Before coming to Vietnam in 2012, Dr Gradstein worked at Israel’s largest HIV clinic in Tel Aviv during the 1980s and 1990s when Israel experienced its first and second waves of Ethiopian immigrants fleeing war and famine.
Ethiopia was already in the midst of an HIV epidemic and so it was only a matter of time before HIV-positive Ethiopians began to present at his clinic.
Dr Gradstein had trained initially as a paediatrician before training to specialise in infectious diseases.
It was around this time that he headed up the paediatric department of the HIV clinic in Tel Aviv and for the first time began treating HIV-positive patients on a scale much larger than he ever had previously.
Many of his patients included children.
"It was then that we started to learn ‘real’ medicine,” recalls Dr Gradstein.
"We saw lots of malaria, tuberculosis and HIV [among the immigrants]. It took a while for them to come to our attention because of the time it took for their resettlement.
"The first priority was to house and feed them and then they were referred to the health system for medical examinations."
"The turning point was in the mid-90s when we started to give the ‘cocktail’, which brought about a dramatic fall in mortality and morbidity, including mother to child transmission rates. I saw it right before my eyes. It was impressive," he says.
The cocktail that Dr Gradstein referring to is the combined drug treatment known as HAART or Highly Active Antiretroviral Treatment.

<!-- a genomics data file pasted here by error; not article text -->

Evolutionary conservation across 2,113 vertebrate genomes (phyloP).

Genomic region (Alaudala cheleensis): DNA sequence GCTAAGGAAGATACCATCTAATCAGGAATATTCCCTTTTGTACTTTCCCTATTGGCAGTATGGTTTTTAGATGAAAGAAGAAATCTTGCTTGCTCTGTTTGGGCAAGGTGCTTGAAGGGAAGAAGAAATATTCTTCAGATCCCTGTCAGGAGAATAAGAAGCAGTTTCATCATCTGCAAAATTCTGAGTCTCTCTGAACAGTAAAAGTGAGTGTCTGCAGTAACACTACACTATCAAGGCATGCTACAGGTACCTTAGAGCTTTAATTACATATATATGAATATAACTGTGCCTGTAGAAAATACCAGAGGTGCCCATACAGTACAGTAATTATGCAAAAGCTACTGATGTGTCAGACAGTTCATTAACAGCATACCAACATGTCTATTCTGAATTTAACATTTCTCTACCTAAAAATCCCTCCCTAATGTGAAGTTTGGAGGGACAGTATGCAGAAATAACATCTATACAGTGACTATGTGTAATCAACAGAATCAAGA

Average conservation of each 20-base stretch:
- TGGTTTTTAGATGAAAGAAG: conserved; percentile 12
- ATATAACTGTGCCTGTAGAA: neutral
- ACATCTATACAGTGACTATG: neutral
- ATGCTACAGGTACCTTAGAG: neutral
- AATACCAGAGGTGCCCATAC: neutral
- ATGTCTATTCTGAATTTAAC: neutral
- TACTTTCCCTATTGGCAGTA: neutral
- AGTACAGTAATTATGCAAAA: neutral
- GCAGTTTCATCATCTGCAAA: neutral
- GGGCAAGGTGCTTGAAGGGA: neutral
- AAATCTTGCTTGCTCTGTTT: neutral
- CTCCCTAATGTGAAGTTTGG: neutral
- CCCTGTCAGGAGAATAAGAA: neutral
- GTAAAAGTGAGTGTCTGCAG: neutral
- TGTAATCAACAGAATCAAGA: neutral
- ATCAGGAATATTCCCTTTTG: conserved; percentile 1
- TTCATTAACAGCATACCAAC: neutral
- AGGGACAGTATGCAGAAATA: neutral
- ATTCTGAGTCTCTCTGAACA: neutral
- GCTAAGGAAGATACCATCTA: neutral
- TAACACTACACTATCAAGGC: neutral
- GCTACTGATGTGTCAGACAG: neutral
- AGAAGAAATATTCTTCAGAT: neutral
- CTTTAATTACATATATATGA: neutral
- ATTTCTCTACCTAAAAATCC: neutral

It is also sometimes referred to as cART (combination antiretroviral therapy) or ART (antiretroviral therapy).
In addition, there is increasing awareness, at least within the gay community says Dr Gradstein, of the existence of PrEP (pre-exposure prophylaxis).
PrEP is a newly-accepted means of prevention which is a combination of two antiretrovirals branded as Truvada that can be taken on a permanent basis by individuals at risk of exposure to HIV.
As a result, the prospect of being diagnosed with HIV today is much less traumatic than it was 20 or 30 years ago. According to Dr Gradstein, people have become less fearful of the disease as a result, especially given the likelihood of fewer complications and serious side-effects from modern day HIV treatments.
In many ways, he says, someone who has Diabetes, may actually experience greater complications with their health than someone with HIV.
"There was hysteria, absolutely," says Dr Gradstein, of the impact the emergence of HIV and AIDS had on communities in the 1980s.
"In certain communities, everybody knew somebody who had died from AIDS, but today that doesn’t exist as much."
Vietnam, however, has been a new and different learning curve for Dr Gradstein.
When he arrived here back in 2012 to take up his position with Family Medical Practice, he was struck by the cultural difference, particularly by what he believes is an overarching Vietnamese cultural norm to suppress certain things, including issues related to health.
While he is at pains to highlight that this is merely his personal perception from his experiences of living and working here, he is confident that it has played a role in ensuring that HIV remains a public health threat in Vietnam.